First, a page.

McConnell and Schumer to speak soon in Capitol as joint session reconvenes 

From CNN’s Ted Barrett and Kristin Wilson

Senate Majority Leader Mitch McConnell is back in his office and both he and Minority Leader Chuck Schumer said they will make statements on the Senate floor when it comes back into session.

Some senators have already returned to the floor.

Per McConnell's press secretary Doug Andres, he will deliver remarks on the floor at 8 p.m. ET.

Neither leader would say if there is an agreement to expedite the ballot objections.  

There are many heavily armed Department of Homeland Security Police who have taken up positions around the Senate chamber on the second floor.

7:52 p.m. ET, January 6, 2021

Former defense secretary says assault on US Capitol "was fomented by Mr. Trump"

From CNN's Barbara Starr

In this April 23, 2017 file photos, James Mattis listens to a question during a news conference at Camp Lemonnier on April 23, 2017 in Ambouli, Djibouti.
In this April 23, 2017 file photos, James Mattis listens to a question during a news conference at Camp Lemonnier on April 23, 2017 in Ambouli, Djibouti. Jonathan Ernst-Pool/Getty Images

President Trump’s first Secretary of Defense James Mattis called the riots in Washington, DC, today a "violent assault on our Capitol, an effort to subjugate American democracy by mob rule" and said it "was fomented by Mr. Trump.” 

Mattis said Trump has used “the Presidency to destroy trust in our election and to poison our respect for fellow citizens has been enabled by pseudo-political leaders whose names will live in infamy as profiles in cowardice.”

7:46 p.m. ET, January 6, 2021

Senators have left secure location and are headed back to the Capitol

From CNN's Manu Raju, Ali Main and Sarah Fortinsky

A big group of senators from both sides of the political aisle left the secure spaces of the Capitol grounds, and Sen. John Hoeven told CNN they are working “on an expedited process” to consider objections to state vote counts. It hasn’t been finalized yet, he said.

CNN asked Sen. Mitt Romney what his message is to the country, and he said, “Come together with a new president.”

Asked about the next steps, Trump ally Sen. Lindsey Graham said they are to “finish the constitutional work of confirming Biden and Harris.”

Sen. Josh Hawley would not answer when asked if he would still object to Pennsylvania's electoral votes, and Sen. Roger Marshall would not answer if he still planned to object to Georgia and Pennsylvania's presidential election votes.

7:46 p.m. ET, January 6, 2021

President Clinton: "The match was lit by Donald Trump and his most ardent enablers"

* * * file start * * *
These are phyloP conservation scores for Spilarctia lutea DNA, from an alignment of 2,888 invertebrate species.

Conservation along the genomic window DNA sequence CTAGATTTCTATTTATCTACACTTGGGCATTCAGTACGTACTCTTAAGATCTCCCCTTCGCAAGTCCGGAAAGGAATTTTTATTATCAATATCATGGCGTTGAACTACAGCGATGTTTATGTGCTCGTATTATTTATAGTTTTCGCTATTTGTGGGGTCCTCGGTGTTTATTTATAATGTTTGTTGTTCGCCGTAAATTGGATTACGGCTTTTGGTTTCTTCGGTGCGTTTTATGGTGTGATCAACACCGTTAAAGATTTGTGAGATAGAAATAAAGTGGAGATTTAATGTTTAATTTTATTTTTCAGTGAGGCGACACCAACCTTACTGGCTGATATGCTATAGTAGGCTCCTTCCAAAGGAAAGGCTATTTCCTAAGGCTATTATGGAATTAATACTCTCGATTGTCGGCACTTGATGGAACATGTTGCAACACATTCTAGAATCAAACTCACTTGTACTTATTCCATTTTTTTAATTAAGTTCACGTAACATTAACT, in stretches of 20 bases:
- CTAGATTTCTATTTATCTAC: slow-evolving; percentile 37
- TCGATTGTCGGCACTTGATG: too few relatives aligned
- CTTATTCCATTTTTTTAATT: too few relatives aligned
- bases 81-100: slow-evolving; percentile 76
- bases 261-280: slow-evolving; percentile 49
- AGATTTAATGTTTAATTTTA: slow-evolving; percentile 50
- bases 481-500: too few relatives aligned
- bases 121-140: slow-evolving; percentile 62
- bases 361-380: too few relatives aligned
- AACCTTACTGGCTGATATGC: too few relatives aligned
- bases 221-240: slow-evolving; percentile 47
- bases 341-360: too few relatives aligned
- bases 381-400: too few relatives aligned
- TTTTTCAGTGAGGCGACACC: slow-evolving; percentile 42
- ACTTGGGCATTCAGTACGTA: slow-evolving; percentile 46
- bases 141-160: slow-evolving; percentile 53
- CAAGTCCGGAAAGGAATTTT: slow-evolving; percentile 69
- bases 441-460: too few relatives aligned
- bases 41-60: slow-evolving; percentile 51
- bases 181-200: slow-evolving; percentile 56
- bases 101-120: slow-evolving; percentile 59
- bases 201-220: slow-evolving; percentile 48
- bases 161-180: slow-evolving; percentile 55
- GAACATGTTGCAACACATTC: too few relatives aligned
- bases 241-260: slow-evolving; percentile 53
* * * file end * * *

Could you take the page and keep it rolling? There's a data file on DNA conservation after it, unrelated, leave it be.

From CNN’s Dan Merica

Former US President Bill Clinton arrives to attend a church service for former French President Jacques Chirac at the Saint-Sulpice church in Paris on September 30, 2019.
Former US President Bill Clinton arrives to attend a church service for former French President Jacques Chirac at the Saint-Sulpice church in Paris on September 30, 2019. Martin Bureau/AFP/Getty Images

Former President Bill Clinton denounced the violence at the US Capitol, saying in a statement “Today we faced an unprecedented assault on our Capitol, our Constitution, and our country.”

"The assault was fueled by more than four years of poison politics spreading deliberate misinformation, sowing distrust in our system, and pitting Americans against one another. The match was lit by Donald Trump and his most ardent enablers, including many in Congress, to overturn the results of an election he lost," Clinton said.

He went on to say that the peaceful transfer of power must be completed.

"The election was free, the count was fair, the result is final. We must complete the peaceful transfer of power our Constitution mandates. 
I have always believed that America is made up of good, decent people. I still do. If that’s who we really are, we must reject today’s violence, turn the page, and move forward together—honoring our Constitution, remaining committed to a government of the people, by the people, and for the people," Clinton said.

7:38 p.m. ET, January 6, 2021

Pence has returned to the Senate building

From CNN's Pamela Brown

Vice President Mike Pence has returned to the Senate, his press secretary tweeted Wednesday evening.

"Vice President Mike Pence has returned to the Senate. He never left the Capitol. @VP was in regular contact w/ House & Senate leadership, Cap Police, DOJ, & DoD to facilitate efforts to secure the Capitol & reconvene Congress. And now we will finish the People’s business," his press secretary said.

The US Secret Service wanted Pence to leave the Capitol complex, and everything was in place, but Pence wanted to remain on site, a source familiar said.

The source says Pence's Secret Service detail remained with him through the entire ordeal. 

A separate source said regarding the resumption of tonight's joint session of Congress, “he’s going to do his duty.”